Creed and Black Panther director Ryan Coogler has recently used his influence to promote left-wing politics, expressing his opposition on Georgia’s new voting legislation Senate Bill 202, though conversely to many of his Hollywood peers, has also revealed that he has chosen to remain in Georgia for the production of Disney and Marvel Studios’ Black Panther II.

Source: Black Panther II, Marvel Entertainment

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The new Senate Bill 202 makes several changes to how election processes will work in the state of Georgia, including changes to absentee ballots, vote counting, voter identification, and early voting — to name only but a few — all of which changes that leftists are deeming controversial.

“As an African-American, and as a citizen, I oppose all attempts, explicit and otherwise, to shrink the electorate and reduce access to the ballot,” expressed the Black Panther director in his latest guest column for Deadline.

Source: Vanity Fair, YouTube

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Coogler then went on to explain that he was profoundly disappointed when he was informed on the passage of SB202, especially now that production for Black Panther II is set to begin later this summer in Atlanta.

However, in spite of the passing of the new Georgia voting law, Coogler reassured audiences that he would not be pulling production for Black Panther II out of Atlanta and that he will not be boycotting the state.

Source: Black Panther (2018), Marvel Entertainment

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“Having now spoken with voting rights activists in the state, I have come to understand that many of the people employed by my film, including all the local vendors and businesses we engage, are the very same people who will bear the brunt of SB202,” the director explained in his column.

The director added, “For those reasons, I will not be engaging in a boycott of Georgia. What I will be doing is using my voice to emphasize the effects of SB202, its shameful roots in Jim Crow, and doing all I can to support organizations fighting voter suppression here in the state.”

“Additionally, I have made a personal commitment to raise awareness about ways to help overturn this harmful bill, and continue to get educated on this matter from people on the ground,” Coogler concluded. “I will encourage everyone working with me to tap in with the local community directly affected by Senate Bill 202 and to leverage their influence and resources to aid in the fight for this particular and essential pillar of democracy.”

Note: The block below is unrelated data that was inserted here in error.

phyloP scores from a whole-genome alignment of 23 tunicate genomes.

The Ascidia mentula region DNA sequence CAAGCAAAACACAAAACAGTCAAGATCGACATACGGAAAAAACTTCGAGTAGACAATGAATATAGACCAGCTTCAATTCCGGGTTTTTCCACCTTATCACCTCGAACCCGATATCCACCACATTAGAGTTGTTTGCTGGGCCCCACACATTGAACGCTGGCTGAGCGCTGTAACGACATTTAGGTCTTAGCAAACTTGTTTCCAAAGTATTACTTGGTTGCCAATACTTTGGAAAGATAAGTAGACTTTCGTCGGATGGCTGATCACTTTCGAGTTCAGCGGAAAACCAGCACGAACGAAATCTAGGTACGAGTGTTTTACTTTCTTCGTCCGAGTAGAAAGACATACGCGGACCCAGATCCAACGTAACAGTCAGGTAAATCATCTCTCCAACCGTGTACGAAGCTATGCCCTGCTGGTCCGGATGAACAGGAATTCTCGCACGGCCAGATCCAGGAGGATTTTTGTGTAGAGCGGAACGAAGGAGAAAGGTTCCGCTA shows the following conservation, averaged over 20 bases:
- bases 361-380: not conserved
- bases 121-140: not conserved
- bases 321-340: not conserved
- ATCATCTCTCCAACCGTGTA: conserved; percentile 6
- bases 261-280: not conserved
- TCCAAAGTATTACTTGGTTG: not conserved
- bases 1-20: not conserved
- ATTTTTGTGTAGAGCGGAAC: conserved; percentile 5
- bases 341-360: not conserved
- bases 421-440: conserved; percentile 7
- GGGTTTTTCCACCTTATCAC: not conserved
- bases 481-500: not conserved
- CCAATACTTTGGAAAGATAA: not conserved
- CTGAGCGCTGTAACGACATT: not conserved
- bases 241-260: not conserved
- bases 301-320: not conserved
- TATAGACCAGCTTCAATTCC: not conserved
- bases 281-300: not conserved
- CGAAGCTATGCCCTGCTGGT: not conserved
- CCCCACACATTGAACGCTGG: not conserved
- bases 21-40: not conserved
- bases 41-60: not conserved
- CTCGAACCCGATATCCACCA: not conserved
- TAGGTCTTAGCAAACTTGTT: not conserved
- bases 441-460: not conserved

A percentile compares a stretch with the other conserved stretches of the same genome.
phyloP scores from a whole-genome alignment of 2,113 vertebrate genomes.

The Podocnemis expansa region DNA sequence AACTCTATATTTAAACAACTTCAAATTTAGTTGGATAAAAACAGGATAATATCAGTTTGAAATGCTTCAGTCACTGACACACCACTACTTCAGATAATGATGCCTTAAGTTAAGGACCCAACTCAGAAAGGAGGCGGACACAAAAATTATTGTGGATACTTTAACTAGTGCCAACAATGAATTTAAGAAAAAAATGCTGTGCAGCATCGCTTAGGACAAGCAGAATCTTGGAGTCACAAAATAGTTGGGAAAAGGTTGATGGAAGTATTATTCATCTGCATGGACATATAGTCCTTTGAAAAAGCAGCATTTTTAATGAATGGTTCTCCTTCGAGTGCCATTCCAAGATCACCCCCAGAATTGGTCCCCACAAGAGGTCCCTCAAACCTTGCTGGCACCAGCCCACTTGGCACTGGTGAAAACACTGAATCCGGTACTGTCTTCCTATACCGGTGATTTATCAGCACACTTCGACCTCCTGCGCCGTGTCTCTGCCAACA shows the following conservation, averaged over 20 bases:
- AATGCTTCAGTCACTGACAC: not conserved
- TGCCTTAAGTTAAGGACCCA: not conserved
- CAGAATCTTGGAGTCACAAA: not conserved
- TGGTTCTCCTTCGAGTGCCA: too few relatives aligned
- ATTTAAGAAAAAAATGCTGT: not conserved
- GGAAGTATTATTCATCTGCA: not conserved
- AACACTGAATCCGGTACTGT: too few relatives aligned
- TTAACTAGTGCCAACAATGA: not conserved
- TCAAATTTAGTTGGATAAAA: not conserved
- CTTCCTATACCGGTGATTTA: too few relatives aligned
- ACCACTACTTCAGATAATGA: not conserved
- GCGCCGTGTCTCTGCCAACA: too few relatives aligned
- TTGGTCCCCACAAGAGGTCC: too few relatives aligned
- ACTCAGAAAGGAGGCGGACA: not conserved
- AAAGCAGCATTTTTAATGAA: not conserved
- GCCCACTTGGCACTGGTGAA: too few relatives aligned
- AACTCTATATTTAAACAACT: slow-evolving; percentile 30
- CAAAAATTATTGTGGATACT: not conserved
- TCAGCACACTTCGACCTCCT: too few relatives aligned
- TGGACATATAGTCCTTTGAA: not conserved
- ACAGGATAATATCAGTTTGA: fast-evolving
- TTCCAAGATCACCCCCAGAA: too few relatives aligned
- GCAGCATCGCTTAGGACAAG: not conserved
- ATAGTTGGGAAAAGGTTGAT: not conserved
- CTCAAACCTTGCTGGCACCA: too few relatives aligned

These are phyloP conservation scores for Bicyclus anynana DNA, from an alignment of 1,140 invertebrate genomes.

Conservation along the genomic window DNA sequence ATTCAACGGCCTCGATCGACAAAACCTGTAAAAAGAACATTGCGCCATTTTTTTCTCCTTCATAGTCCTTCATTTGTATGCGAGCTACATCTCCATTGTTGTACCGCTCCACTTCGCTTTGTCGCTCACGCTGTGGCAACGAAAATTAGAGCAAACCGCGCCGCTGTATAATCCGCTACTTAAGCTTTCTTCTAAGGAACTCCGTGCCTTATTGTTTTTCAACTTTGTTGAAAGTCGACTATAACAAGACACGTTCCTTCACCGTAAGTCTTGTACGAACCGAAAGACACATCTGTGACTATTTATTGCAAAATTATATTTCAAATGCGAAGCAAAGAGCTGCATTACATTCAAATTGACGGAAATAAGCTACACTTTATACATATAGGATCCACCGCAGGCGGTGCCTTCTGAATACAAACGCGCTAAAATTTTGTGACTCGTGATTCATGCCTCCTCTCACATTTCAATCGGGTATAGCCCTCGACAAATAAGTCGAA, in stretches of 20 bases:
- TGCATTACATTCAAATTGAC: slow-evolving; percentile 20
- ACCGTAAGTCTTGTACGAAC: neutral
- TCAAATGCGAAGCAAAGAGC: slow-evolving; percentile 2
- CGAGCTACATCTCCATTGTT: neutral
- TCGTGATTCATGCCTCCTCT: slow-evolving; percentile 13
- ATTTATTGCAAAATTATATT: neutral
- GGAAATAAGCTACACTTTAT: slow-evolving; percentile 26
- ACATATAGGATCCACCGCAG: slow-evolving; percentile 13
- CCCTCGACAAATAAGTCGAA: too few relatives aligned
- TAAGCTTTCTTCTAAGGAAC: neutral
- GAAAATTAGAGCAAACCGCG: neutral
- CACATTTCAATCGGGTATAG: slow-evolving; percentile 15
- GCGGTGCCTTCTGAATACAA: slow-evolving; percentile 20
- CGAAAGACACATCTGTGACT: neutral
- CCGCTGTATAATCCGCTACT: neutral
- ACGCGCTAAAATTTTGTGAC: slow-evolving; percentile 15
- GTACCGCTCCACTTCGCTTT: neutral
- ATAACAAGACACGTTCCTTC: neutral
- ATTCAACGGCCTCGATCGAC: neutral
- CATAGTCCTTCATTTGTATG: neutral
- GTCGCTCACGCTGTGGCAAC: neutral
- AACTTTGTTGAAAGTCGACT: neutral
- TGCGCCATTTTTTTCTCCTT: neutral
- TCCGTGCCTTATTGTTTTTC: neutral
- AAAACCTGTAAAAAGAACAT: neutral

Source: Gage Skidmore from Peoria, AZ, United States of America, CC BY-SA 2.0 <>, via Wikimedia Commons

Related: Will Smith And Antoine Fuqua Pull Upcoming Apple Studios Production From Georgia Over Voting Law

Ryan Coogler isn’t the first Hollywood celebrity to express their opinion on Georgia’s new voting bill. Earlier this week, Will Smith and director Antoine Fuqua pulled their runaway slave movie Emancipation from Georgia.

As first reported by Deadline, Smith and Fuqua decided to pull the movie from Georgia because they couldn’t “in good conscience provide economic support to a government that enacts regressive voting laws that are designed to restrict voter access,” after the bill was passed.

Source: Red Table Talk, Facebook

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By choosing to stay in Georgia Coogler, unlike Smith and Fuqua, seems to be echoing the sentiments of  leftist voter organisation Fair Fight Action — founded by former Georgia gubernatorial nominee Stacey Abrams – who urged Hollywood to “stay and fight” instead of leaving.

“We urge events, productions, and businesses to come to Georgia and support the very communities that will whose access to the ballot will be hurt by Senate Bill 202. Come to Georgia and speak out against voter suppression. Stay and fight,” read a statement issued to Newsweek on Fair Fight Action’s behalf by organisation spokesman Seth Bringman.

Source: The Late Show with Stephen Colbert, YouTube

What do you make of Ryan Coogler’s decision to stay in Georgia and promote his left-wing politics while working on Disney and Marvel Studios’ upcoming Black Panther II?  Let us know in the comments section down below or on social media.